The Tory gong show has started
Here we go! The type of outright nonsense that has become commonplace in Washington didn’t take long to start at Queen’s Park.
First, Premier-elect Ford called Ontario’s successful and effective carbon-reducing cap-and-trade program a ‘carbon tax,’ which it is not. Carbon auctions reward non-polluting firms, who are then able to be price-makers in their respective markets. Then Ford killed the equally-successful Green ON program that re-invested the proceeds of carbon auctions into energy efficiency programs for consumers and businesses alike. Had a workable idea on how to keep greenhouse gas emissions out of the atmosphere at home or at work? The Green ON program helped you implement it, and polluters paid for the cost. The Ontario taxpayer and the environment got the benefit completely free!
But of course, that’s now gone.
Ford says he will easily find $6 billion of ‘efficiencies,’ which is code language for cuts, within Ontario’s $150 billion budget. Really? Some 85 percent of that budget is transfer payments: to cities; to school boards; to police forces; to needy, disabled and disadvantaged people. That leaves $23 billion within which to find $6 billion in cuts. Are the Tories really saying they will cut more than one dollar in four in government spending? Are they kidding us?
Cutting taxes raises oil consumption
Ford said he is putting global oil companies ‘on notice’ on pump prices for gasoline. Did they lose a lot of sleep in Calgary, Houston and in the Persian Gulf over that empty threat? Everywhere that regions, cities and countries have tried to manipulate or freeze pump prices for gasoline, those prices have moved higher. The oil companies respond to a cut in taxation of their product by filling in the tax void with a price hike, and a fatter profit margin for them.
Why are oil prices higher this year? Because the demand for oil is greater than the supply of crude. The world is burning more oil than ever, at any time before. Want to reduce prices, and keep them going down. Push down on the demand side of the market. That means energy efficiency programs (such as the now-cancelled Green ON), and aggressive measures to curb carbon fuel use (such as cap-and-trade). The lower the demand for the product, the faster its price will fall.
Cutting taxes on petroleum products will have the exact opposite effect. It rewards extravagant consumption, raises demand, and causes oil prices to rise. Is that really what you voted for?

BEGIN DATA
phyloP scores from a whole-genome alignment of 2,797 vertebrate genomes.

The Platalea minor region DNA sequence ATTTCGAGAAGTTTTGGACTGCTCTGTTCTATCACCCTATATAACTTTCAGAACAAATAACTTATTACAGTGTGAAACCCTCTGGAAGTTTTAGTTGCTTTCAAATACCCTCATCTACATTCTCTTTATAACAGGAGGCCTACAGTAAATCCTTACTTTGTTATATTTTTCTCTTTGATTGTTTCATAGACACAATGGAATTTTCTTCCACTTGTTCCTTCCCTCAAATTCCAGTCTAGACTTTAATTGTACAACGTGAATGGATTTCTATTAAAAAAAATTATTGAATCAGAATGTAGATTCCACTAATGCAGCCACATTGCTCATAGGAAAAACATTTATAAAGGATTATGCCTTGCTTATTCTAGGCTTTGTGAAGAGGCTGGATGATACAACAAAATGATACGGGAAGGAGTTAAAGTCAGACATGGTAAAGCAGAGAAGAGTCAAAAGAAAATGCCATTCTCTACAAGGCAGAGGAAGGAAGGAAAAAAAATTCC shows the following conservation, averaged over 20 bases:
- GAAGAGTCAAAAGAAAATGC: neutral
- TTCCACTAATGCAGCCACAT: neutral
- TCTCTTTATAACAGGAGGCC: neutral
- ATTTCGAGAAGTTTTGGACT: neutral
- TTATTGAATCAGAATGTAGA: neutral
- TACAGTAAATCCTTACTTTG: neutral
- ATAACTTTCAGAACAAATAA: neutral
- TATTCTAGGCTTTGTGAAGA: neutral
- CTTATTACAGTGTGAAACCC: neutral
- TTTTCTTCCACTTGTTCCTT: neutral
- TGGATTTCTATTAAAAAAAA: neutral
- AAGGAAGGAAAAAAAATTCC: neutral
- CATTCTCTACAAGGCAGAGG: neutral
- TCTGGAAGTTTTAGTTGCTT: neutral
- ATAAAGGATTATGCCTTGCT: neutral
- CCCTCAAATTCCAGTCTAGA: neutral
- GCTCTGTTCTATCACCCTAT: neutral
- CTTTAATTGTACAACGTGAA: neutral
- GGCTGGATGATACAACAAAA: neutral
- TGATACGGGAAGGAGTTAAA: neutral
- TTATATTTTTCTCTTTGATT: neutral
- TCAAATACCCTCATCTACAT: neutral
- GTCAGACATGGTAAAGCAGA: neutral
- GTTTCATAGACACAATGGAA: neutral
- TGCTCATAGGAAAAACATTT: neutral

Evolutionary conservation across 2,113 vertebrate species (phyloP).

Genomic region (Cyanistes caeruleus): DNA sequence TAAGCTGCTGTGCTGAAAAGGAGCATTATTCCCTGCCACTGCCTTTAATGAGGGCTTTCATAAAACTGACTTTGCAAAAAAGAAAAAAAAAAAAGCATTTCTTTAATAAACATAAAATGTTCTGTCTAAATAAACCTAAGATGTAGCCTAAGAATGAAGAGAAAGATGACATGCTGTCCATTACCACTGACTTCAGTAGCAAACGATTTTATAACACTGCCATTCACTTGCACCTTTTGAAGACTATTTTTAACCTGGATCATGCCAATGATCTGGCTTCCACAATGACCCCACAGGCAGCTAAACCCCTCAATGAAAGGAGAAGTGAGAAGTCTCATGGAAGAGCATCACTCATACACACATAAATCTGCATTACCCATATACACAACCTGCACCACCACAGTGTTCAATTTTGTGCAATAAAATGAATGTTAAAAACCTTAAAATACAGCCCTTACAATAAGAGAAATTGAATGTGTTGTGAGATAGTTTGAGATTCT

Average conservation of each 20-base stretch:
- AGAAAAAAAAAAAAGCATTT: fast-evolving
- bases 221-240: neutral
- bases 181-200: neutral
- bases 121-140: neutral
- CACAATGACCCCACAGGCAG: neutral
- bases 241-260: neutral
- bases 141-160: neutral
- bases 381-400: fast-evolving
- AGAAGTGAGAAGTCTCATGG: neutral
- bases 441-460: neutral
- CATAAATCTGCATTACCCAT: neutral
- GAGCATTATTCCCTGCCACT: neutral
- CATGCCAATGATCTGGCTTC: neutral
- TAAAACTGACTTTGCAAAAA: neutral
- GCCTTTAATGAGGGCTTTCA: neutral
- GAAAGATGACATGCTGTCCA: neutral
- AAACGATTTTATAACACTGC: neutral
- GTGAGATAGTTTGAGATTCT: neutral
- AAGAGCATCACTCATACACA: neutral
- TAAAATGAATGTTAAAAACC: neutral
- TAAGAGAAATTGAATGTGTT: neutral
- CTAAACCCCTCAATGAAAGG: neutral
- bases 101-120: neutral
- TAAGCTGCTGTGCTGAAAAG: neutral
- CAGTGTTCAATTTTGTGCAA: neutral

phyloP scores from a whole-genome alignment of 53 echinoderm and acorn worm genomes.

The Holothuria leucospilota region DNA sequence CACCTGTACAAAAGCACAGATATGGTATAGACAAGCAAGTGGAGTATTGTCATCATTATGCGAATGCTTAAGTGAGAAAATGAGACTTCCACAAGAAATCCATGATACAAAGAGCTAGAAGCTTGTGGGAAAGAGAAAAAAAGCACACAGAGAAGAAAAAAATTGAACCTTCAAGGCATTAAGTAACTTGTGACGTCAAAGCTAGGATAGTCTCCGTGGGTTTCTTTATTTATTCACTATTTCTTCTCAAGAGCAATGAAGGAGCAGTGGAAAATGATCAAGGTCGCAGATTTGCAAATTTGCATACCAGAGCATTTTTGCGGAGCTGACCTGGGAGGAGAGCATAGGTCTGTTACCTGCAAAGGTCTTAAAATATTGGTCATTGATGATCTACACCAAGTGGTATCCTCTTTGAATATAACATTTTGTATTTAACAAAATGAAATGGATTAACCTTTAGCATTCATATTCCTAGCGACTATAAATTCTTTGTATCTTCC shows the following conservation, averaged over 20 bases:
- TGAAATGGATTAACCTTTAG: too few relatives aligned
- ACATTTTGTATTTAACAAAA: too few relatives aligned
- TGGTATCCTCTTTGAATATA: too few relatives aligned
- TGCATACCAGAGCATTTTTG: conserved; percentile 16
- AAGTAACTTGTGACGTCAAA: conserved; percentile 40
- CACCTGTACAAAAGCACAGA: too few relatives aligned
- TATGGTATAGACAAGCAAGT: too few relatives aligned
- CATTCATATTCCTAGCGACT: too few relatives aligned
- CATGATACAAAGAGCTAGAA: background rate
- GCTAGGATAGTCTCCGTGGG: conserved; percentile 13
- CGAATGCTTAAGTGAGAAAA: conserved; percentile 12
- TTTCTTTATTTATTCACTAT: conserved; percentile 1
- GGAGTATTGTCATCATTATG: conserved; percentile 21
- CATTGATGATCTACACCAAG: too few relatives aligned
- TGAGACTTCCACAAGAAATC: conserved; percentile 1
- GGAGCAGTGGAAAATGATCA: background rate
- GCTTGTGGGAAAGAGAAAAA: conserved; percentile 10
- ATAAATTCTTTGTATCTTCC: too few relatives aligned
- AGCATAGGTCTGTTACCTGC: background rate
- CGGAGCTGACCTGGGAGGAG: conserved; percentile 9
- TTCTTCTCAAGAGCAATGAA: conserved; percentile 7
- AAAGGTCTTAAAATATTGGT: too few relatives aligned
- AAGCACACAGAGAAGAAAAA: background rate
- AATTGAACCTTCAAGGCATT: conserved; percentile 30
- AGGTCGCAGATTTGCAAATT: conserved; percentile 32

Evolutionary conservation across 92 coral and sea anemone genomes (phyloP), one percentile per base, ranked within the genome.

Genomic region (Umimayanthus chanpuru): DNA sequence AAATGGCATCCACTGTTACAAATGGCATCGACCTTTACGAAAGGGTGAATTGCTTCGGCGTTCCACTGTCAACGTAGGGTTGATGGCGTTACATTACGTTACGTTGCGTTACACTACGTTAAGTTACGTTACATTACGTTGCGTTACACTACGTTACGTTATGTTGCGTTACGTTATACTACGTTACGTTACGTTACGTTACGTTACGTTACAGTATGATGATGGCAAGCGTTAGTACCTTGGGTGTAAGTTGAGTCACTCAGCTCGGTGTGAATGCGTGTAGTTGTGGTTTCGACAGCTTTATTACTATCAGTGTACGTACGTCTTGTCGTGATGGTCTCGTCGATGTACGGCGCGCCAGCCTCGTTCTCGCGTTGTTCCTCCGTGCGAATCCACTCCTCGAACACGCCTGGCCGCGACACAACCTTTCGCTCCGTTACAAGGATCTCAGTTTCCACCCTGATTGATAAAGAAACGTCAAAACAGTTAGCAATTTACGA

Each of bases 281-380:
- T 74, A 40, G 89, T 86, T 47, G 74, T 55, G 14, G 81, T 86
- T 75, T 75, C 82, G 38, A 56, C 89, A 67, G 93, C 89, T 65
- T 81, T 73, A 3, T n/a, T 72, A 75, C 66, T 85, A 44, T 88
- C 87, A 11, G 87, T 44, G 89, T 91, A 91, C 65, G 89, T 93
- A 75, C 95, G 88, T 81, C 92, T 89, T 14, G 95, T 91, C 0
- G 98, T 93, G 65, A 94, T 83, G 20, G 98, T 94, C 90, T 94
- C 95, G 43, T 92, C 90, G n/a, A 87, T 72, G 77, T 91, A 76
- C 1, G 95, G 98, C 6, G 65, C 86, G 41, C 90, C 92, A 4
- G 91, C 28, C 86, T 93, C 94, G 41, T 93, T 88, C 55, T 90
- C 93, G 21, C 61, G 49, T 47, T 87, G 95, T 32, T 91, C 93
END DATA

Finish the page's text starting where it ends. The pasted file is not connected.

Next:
Stiffing the caucus
I really enjoyed the reports of Ford hosting his caucus and stiffing them on lunch. In fact, he bought pizza from his personal funds. Just what you want after a long election campaign: more pizza. Let’s play this out. Ford is going to make his government caucus go outside to buy lunch on days when the Legislature is always pressed for time. It is already difficult enough to get a meeting started when the Legislature’s caterers bring in their normal fare: soup and/or salad; a main course that is usually healthy; a cheese and crackers tray, and some sweet stuff for dessert plus coffee, tea and/or some soft drinks and milk. Remember, you have between five and six dozen people to feed during about an hour, and then everyone has to get to committees, or back into the Legislature.
If Ford wants his Members to forage for food at the two cafeterias, and the Legislative Dining Room before they discuss business on Monday and Tuesday, reality will strike home quickly enough. It looks like the first people to get stiffed in Ford’s austerity drive are his own caucus. Even Tuesday caucus meetings usually stretch nearly the full time between noon and 3:00 p.m. with all the presentations and discussion that happens.
War against the public service
The incoming Tories have said they will freeze new hires in the Ontario Public Service. In fact, during the past 15 years, the size of the public service has been going down, not up. And Ontarians, on a per-capita basis, have the fewest public servants, and the lowest cost for government, of any province in Canada.
Back in 2012, the Province commissioned a comprehensive review of the delivery of public services and programs by former TD Bank Chief Economist Don Drummond. More than 85 percent of Drummond’s recommendations were implemented during the past six years.
It is true that we need more doctors, nurses and teachers to cope with a growing population. Are the Tories going to cut those positions? Those types of positions are paid through transfers to hospitals, cities, school boards and the justice system.
Ford also says he is is (somehow) going to curb out-of-province travel. Let’s look at an example of how one gets to travel out of Ontario on business. To visit Kenora, Ontario, the most cost-effective, quickest and best way is to fly to Winnipeg, rent a car, and drive east to Kenora. But to do so requires cabinet office approval already. The reality: the measures Ford is carrying on about have existed for years.
Read the news reports in the months to come. There will be lots more of this nonsense to ooze out of Queen’s Park.